• For us to be able to do this we need to
  • Personally have a living and growing relationship with the Lord Jesus Christ.
  • Be healed ourselves of unforgiveness, bitterness, and revenge.
  • Be able to clearly convey the message of hope to our patients.
  • To have a Christian redemptive perspective of suffering and not a punitive view like other world-views (there is meaning for suffering in our lives and God can use it for our good).

 

“Let us not underestimate how hard it is to be compassionate. Compassion is hard because it requires the inner disposition to go with others to place where they are weak, vulnerable, lonely, and broken. But this is not our spontaneous response to suffering. What we desire most is to do away with suffering by fleeing from it or finding a quick cure for it.” ― Henri J.M. HYPERLINK "http://www.goodreads.com/author/show/4837.Henri_J_M_Nouwen"Nouwen

Paul’s thorn in the flesh 2 Corinthians. 12: 7-9

  • Paul had a “thorn in the flesh” for which he prayed to the Lord three times, that it might be removed. 

What this thorn in the flesh means is not very clear. Commentators differ in their opinion. Baxter, who was subject himself to some such disorder, supposes that it might be a stone; Doddridge supposes that the view which he had of the glories of heavenly objects so affected his nerves as to produce a paralytic disorder, and particularly a stammering in his speech. Chrysostom and Jerome supposed that he meant the headache; Tertullian an earache; and Rosenmuller supposes that it was the gout in the head, ‘kopfgicht’ (German), and that it was a periodical disorder that affected him when he was in Galatia;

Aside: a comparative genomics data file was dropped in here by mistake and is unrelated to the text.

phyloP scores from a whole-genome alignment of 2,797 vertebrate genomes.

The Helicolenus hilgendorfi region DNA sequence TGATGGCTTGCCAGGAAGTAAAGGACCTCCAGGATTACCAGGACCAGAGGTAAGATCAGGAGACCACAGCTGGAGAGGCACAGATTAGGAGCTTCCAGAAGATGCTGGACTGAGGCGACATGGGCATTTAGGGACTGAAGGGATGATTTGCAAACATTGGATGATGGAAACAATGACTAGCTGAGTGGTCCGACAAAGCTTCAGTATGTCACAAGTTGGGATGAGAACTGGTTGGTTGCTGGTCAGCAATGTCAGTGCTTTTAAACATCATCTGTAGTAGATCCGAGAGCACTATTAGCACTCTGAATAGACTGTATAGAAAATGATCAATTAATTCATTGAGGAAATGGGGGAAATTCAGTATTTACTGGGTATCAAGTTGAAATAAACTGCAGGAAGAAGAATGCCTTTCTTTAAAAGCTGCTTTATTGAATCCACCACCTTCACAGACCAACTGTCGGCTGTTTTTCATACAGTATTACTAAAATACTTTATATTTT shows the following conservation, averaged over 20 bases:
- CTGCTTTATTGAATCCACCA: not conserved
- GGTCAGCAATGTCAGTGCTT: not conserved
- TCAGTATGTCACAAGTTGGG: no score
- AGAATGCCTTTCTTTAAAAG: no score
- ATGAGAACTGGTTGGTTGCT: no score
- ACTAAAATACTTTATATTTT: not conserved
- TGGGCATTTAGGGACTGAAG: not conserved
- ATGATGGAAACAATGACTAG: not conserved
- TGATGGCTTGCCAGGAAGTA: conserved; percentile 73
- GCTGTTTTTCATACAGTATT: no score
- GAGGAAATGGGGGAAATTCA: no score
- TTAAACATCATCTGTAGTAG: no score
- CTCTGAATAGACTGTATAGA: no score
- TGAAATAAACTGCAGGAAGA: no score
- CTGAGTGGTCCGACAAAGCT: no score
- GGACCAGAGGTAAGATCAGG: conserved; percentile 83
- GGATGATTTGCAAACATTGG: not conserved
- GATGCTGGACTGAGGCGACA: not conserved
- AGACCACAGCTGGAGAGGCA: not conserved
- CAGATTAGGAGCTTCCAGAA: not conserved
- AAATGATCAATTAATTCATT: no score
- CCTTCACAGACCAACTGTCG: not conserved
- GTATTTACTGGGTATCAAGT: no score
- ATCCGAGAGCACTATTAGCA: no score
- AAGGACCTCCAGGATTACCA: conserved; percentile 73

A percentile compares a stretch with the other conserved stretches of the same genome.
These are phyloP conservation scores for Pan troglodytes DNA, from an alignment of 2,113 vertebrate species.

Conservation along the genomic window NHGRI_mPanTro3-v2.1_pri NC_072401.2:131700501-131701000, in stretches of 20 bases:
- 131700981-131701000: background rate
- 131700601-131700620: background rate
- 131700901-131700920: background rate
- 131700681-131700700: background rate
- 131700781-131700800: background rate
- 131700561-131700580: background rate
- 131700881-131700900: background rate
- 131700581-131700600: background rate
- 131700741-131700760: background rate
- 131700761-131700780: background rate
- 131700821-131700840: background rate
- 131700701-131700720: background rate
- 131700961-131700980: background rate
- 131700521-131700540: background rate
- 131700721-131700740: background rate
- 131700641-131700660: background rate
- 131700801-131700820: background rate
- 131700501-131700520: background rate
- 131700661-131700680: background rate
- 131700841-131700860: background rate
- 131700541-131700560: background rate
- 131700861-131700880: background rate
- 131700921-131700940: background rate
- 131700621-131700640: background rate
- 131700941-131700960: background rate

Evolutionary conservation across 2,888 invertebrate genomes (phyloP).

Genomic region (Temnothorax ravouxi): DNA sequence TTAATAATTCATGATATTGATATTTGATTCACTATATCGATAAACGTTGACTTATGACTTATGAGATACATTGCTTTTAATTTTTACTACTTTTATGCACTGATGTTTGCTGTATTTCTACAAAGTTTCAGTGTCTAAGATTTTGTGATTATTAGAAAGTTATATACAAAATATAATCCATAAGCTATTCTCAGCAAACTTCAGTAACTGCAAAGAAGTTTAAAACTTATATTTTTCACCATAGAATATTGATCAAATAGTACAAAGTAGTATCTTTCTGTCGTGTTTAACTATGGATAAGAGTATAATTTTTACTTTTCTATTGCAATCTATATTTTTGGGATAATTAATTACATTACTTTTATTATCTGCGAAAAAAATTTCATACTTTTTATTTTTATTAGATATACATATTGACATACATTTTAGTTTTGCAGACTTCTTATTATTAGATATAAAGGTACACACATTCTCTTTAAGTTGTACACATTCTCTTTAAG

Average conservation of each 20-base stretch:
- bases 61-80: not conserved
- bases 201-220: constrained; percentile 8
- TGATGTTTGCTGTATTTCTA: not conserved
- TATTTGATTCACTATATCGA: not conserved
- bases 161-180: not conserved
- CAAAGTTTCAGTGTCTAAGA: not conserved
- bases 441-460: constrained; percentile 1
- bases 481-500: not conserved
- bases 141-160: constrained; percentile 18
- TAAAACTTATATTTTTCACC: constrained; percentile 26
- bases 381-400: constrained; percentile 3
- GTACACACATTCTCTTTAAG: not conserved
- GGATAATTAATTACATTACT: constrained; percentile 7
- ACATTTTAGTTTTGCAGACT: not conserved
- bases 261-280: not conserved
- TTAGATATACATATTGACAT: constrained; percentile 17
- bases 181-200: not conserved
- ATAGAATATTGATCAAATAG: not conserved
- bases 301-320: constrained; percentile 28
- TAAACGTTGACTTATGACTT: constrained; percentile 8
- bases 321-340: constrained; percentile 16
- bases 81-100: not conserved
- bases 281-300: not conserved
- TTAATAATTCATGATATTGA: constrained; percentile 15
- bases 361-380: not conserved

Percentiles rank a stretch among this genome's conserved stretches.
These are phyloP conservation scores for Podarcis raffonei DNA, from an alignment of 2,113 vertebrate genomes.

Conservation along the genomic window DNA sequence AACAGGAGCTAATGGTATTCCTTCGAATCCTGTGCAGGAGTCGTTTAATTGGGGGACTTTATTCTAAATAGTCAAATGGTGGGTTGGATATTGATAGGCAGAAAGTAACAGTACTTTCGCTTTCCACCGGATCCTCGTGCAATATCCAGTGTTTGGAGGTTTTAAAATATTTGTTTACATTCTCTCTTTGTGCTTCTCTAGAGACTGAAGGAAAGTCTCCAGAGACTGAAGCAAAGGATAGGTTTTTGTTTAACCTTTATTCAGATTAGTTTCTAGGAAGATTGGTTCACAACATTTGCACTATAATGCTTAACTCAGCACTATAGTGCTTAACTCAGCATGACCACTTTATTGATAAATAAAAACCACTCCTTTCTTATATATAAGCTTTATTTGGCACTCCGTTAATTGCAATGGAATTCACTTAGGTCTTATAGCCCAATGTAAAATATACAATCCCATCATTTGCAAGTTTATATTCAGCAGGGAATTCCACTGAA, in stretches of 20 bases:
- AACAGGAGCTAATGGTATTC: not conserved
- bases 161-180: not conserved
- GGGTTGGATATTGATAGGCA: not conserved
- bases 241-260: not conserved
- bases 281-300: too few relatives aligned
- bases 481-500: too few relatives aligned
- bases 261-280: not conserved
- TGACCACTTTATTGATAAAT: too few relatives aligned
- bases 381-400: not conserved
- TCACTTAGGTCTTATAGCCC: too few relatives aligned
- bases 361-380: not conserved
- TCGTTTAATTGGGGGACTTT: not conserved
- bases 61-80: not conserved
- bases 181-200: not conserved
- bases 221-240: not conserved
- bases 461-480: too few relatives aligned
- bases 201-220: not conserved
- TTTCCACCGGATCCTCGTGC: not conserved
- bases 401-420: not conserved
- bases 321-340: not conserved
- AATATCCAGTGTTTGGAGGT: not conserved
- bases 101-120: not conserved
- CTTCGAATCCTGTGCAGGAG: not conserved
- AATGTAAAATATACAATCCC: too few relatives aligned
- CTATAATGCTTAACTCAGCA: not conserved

All we can gather is that, there was some infirmity of the flesh, some bodily affliction or calamity, that was like the continual piercing of the flesh with a thorn Galatians 4:13; and that it was something that was designed to prevent spiritual pride.

  • He did not experience a cure to the problem from God. Rather, God reassured him that His grace and power was sufficient for him to face the problem and to go on with the infirmity.
  • Though he still had the problem, Paul says that the power of Christ was sufficient for him to still go through life. He even says he will boast in his weakness that he can experience God’s power. “When I am weak, then I am strong”.  Often God may not answer our prayers as we expect Him to. But one thing we can be assured is that, He will give us the strength and grace to go through any situation, however difficult it may be (1 Corinthians 10:13). Healing of a person is still possible when the cure may not be possible. People can experience deep peace and rest even when there is a problem. For example,  Dr Mary Varghese in CMC Vellore (paraplegic), Joni Eareckson Tada(quadriplegic), Helen Keller (blind song writer) and Nick Vujicic (phacomelia) who became a source of blessing even when they did not experience a deliverance from their illnesses. This was possible because they had a personal relationship with God and they found their strength and courage from Him.
  • All were cured of their leprosy and grateful. One came back and thanked Jesus Christ. He could see something higher than just his cure. He was the only one who was healed.

References: